MIT Students Explore Chinese Culture Through Calligraphy

This past January in IAP, seventeen MIT students, a few of whom had no prior knowledge of Chinese language, took a daily journey through Chinese culture by learning calligraphy — the traditional artistic way of writing Chinese characters with an ink brush. “Chinese Calligraphy” is a new Global Studies and Languages subject taught by Kang Zhou, a Lecturer in Chinese, and offered for the first time in IAP 2018. With Zhou’s expert guidance, the students took up brush and ink, and set to work producing the traditional calligraphic scrolls that are displayed at Chinese New Year to bring in luck for the year.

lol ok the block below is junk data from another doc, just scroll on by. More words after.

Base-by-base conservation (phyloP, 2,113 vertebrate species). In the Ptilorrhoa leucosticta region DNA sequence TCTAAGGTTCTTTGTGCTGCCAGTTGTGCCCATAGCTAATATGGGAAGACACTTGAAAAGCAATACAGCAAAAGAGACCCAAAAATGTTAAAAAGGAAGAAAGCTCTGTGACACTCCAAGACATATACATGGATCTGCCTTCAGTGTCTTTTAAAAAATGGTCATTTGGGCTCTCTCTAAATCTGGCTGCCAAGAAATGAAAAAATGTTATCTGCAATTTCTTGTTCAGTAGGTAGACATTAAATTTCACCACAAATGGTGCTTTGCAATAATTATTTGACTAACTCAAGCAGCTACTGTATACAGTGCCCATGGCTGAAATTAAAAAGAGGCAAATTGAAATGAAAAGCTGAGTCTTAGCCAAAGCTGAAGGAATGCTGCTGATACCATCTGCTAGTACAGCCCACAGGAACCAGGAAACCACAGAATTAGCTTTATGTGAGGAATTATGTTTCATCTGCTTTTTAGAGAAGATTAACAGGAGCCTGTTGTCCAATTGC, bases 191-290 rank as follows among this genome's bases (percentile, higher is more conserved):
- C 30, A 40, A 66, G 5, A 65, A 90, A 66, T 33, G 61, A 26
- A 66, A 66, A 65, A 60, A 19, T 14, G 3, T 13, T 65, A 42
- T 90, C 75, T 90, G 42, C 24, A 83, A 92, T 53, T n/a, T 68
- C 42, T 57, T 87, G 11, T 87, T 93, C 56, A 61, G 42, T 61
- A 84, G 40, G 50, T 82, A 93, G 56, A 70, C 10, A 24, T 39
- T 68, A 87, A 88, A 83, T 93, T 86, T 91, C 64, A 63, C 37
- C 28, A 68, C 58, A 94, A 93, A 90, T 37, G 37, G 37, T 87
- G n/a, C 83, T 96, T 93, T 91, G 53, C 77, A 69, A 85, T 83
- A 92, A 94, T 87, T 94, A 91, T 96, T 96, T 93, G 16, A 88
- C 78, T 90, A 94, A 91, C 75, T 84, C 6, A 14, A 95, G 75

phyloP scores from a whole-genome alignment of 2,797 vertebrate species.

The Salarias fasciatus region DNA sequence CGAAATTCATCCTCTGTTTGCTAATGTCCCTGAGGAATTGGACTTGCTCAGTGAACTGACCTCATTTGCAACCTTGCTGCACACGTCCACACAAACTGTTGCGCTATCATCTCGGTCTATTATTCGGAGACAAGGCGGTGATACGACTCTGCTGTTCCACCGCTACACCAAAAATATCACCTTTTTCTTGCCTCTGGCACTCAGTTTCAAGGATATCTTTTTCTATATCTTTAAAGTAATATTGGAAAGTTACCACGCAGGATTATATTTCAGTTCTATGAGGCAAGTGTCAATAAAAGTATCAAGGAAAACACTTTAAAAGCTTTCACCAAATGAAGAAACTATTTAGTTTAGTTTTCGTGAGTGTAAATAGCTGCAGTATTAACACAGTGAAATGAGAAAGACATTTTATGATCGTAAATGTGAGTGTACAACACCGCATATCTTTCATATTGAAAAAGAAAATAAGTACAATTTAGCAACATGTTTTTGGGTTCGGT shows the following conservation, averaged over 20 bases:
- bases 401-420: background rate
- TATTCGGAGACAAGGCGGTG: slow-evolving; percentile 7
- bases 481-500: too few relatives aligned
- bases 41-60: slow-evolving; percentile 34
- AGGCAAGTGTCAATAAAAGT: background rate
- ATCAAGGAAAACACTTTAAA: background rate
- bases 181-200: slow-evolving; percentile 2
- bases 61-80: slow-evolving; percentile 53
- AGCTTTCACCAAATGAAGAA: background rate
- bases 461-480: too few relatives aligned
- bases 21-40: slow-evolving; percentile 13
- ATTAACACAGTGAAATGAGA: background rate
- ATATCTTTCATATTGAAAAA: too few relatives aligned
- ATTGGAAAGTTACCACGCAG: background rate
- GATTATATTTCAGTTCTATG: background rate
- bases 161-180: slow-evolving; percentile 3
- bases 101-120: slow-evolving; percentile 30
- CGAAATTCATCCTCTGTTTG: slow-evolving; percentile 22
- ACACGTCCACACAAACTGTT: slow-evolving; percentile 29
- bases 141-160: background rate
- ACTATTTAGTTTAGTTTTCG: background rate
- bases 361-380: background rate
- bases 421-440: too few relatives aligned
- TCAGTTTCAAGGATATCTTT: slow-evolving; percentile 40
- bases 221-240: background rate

A new HASS-A course, “Chinese Calligraphy” offers students opportunities to both discuss the meaning and evolvement of the Chinese characters and classical Chinese aesthetics among other culture-related issues, and to practice calligraphy under the tutelage of the instructor. Starting from how to hold brushes on the first day of the class, the students concluded the class by making up their own calligraphic works, beside mini movie essays to present their thoughts on Chinese calligraphy and culture.  The group also collectively created a pair of Spring Festival scrolls 春联 to welcome the upcoming Chinese New Year when, they say, they would love to continue exploring Chinese culture and language.